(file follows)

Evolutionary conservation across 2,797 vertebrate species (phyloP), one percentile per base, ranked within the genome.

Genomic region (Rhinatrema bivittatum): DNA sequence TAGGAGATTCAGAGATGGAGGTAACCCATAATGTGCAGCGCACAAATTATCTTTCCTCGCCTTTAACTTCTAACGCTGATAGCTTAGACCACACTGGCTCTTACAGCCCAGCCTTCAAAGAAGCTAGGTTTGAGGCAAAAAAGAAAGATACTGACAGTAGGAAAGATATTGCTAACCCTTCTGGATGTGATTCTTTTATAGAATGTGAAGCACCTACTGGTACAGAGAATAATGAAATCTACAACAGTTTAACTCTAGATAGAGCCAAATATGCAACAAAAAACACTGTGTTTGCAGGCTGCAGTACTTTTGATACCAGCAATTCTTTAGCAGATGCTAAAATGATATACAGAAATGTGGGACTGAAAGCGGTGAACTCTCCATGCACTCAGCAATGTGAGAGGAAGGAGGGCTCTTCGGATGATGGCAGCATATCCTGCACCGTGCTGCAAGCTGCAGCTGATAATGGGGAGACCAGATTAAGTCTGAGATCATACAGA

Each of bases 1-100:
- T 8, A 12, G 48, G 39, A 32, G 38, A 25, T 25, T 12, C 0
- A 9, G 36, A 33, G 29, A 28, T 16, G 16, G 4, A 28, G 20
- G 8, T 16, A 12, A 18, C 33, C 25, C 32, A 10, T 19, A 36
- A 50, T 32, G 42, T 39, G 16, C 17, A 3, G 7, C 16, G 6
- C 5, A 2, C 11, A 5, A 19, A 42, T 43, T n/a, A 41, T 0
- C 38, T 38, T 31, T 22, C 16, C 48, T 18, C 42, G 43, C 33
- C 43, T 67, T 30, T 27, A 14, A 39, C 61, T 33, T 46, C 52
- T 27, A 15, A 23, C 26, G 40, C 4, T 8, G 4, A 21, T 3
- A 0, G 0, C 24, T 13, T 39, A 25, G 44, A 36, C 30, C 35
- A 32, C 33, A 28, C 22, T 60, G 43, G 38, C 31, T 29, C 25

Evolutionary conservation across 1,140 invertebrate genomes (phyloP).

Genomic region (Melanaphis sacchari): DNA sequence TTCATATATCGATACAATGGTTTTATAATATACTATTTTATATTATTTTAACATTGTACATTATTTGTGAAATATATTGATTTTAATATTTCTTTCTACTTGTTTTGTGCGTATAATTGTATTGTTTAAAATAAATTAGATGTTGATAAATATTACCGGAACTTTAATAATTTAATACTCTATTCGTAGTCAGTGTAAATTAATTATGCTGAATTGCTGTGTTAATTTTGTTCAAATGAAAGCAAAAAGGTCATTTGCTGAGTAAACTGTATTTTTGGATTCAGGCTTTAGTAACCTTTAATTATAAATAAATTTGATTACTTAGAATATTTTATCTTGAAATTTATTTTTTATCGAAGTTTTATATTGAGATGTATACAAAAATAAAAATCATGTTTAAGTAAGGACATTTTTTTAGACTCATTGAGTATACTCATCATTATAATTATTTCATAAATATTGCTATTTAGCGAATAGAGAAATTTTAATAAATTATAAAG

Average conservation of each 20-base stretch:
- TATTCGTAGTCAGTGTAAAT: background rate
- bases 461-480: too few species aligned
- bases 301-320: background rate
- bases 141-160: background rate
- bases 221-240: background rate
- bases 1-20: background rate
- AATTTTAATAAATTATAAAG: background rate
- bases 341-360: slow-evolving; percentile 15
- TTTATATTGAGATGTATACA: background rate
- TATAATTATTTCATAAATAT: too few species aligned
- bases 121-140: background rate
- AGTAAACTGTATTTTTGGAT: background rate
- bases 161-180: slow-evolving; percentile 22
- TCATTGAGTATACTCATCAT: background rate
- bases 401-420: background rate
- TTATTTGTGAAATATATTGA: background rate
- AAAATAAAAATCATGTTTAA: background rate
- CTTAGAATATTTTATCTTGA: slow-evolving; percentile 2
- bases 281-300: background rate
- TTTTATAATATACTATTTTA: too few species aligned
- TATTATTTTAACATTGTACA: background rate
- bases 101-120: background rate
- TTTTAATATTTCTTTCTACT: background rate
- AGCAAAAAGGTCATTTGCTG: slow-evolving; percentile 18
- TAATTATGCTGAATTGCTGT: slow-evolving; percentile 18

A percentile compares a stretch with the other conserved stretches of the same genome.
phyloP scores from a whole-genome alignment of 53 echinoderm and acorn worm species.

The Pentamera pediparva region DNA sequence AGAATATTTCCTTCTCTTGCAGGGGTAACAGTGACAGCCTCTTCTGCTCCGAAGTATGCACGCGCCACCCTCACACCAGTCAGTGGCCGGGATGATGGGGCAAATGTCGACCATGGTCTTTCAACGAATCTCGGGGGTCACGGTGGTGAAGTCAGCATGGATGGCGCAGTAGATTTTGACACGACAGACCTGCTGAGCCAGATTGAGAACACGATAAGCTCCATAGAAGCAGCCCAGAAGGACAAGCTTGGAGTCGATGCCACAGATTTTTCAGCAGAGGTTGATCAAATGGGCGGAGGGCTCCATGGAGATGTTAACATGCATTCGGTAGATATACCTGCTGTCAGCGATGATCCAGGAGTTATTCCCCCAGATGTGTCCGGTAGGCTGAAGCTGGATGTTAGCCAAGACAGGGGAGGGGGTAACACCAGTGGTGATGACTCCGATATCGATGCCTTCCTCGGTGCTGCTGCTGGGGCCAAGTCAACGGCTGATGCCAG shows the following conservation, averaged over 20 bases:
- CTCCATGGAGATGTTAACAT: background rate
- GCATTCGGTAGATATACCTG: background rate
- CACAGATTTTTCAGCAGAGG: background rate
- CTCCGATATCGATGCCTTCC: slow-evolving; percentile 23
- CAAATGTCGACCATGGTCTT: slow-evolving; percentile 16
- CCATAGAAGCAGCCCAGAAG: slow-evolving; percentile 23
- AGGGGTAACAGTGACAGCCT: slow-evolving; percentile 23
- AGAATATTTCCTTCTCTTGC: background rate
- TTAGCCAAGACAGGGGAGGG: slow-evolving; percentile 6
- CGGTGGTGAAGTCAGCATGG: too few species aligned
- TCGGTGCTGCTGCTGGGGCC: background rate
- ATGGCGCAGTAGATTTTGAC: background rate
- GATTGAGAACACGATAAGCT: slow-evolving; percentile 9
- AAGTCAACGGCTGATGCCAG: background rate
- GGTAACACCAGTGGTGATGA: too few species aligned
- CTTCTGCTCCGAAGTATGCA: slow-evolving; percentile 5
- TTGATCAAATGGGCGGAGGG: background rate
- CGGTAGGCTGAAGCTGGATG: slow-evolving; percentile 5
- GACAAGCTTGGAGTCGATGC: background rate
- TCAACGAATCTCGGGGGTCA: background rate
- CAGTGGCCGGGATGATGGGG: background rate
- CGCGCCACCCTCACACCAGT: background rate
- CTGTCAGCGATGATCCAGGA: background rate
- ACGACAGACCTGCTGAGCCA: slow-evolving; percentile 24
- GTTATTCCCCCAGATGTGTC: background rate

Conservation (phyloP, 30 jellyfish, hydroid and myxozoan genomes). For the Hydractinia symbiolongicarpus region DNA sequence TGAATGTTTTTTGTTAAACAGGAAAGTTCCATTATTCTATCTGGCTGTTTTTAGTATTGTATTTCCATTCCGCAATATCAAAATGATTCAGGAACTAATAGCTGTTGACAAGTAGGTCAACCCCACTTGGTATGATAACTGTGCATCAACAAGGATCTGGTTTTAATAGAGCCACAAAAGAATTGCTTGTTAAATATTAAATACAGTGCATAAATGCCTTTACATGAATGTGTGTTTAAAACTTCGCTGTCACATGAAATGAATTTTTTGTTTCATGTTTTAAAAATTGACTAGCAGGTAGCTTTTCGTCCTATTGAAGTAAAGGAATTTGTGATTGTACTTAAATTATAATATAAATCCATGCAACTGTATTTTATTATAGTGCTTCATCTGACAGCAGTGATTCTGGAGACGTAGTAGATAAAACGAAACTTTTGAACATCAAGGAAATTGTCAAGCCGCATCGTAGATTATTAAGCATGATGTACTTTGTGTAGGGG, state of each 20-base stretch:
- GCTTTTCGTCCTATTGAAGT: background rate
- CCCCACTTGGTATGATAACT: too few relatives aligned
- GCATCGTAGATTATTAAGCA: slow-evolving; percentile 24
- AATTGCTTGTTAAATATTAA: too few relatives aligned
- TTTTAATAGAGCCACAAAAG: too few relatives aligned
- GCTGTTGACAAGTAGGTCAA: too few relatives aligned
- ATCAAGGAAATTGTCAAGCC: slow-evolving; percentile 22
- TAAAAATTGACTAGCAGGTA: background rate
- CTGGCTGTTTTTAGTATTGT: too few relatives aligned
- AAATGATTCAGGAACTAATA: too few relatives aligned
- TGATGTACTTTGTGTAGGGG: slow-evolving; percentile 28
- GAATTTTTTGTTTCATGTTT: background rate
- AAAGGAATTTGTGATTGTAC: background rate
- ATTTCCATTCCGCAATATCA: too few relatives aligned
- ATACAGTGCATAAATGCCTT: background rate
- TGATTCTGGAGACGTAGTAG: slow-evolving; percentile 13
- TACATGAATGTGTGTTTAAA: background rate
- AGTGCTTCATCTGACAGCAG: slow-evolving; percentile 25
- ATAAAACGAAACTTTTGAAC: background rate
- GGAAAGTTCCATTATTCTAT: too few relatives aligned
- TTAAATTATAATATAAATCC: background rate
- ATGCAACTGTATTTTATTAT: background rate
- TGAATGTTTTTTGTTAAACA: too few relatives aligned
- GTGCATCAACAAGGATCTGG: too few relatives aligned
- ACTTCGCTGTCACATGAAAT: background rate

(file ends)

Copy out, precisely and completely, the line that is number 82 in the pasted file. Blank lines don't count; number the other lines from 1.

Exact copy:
- GAATTTTTTGTTTCATGTTT: background rate